There is a real case against disclosing this kind of bug, although it’s not quite as convincing in retrospect. All systems have vulnerabilities, so the only good security strategy is to be constantly finding and fixing them. As a result, the most secure software will be the one that’s discovering and patching the most bugs, even if that might seem counterintuitive from the outside. Requiring companies to publicly report each bug could be a perverse incentive, punishing the products that do the most to protect their users.
(Of course, Google has been abruptly disclosing other companies’ bugs for years under Project Zero, which is part of why critics are so eager to jump on the apparent hypocrisy. But the Project Zero crew would tell you that third-party reporting is a completely different dance, with disclosure typically used as an incentive for patching and as a reward for white-hat bug-hunters looking to build their reputation.)
That logic makes more sense for software bugs than social networks and privacy issues, but it’s accepted wisdom in the cybersecurity world, and it’s not a stretch to say it guided Google’s thinking in trying to keep this bug under wraps.
But after Facebook’s painful fall from grace, the legal and the cybersecurity arguments seem almost beside the point. The contract between tech companies and their users feels more fragile than ever, and stories like this one stretch it even thinner. The concern is less about a breach of information than a breach of trust. Something went wrong, and Google didn’t tell anyone. Absent the Journal reporting, it’s not clear it ever would have. It’s hard to avoid the uncomfortable, unanswerable question: what else isn’t it telling us?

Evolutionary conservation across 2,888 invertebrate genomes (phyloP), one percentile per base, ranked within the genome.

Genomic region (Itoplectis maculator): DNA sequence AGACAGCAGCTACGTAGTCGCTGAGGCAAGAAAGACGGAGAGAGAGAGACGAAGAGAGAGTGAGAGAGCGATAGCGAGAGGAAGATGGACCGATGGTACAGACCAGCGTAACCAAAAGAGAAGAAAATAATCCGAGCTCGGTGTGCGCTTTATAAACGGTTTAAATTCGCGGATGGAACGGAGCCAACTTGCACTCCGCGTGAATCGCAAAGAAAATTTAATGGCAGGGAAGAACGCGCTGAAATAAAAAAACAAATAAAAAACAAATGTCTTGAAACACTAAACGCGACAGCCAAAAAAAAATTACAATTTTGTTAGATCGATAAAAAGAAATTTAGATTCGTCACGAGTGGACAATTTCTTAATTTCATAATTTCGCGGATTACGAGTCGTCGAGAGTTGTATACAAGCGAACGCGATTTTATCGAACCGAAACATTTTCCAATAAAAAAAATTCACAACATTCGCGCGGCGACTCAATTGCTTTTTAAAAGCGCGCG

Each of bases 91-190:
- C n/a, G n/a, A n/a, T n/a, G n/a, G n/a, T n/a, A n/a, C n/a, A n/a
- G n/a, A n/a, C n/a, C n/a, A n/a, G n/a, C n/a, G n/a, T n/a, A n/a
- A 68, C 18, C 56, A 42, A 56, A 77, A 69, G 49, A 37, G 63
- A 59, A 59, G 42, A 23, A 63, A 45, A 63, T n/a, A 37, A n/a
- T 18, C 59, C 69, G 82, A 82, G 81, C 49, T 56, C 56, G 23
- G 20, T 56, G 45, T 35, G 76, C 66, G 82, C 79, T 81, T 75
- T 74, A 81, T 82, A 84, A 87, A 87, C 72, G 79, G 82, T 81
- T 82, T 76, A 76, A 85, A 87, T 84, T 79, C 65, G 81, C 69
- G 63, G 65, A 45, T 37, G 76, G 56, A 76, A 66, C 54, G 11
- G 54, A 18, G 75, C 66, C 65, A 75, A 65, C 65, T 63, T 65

It’s too early to say whether Google will face a real backlash for this. If anything, the small number of affected users and relative unimportance of Google+ suggests it won’t. But even if this vulnerability was minor, failures like this pose a real threat to users and a real danger to the companies they trust. The confusion about what to call it — a bug, a breach, a vulnerability — covers up a deeper confusion about what companies actually owe their users when a privacy failure is meaningful and how much control we really have. These are crucial questions for this era of tech, and if the last few days are any indication, they’re questions the industry is still figuring out."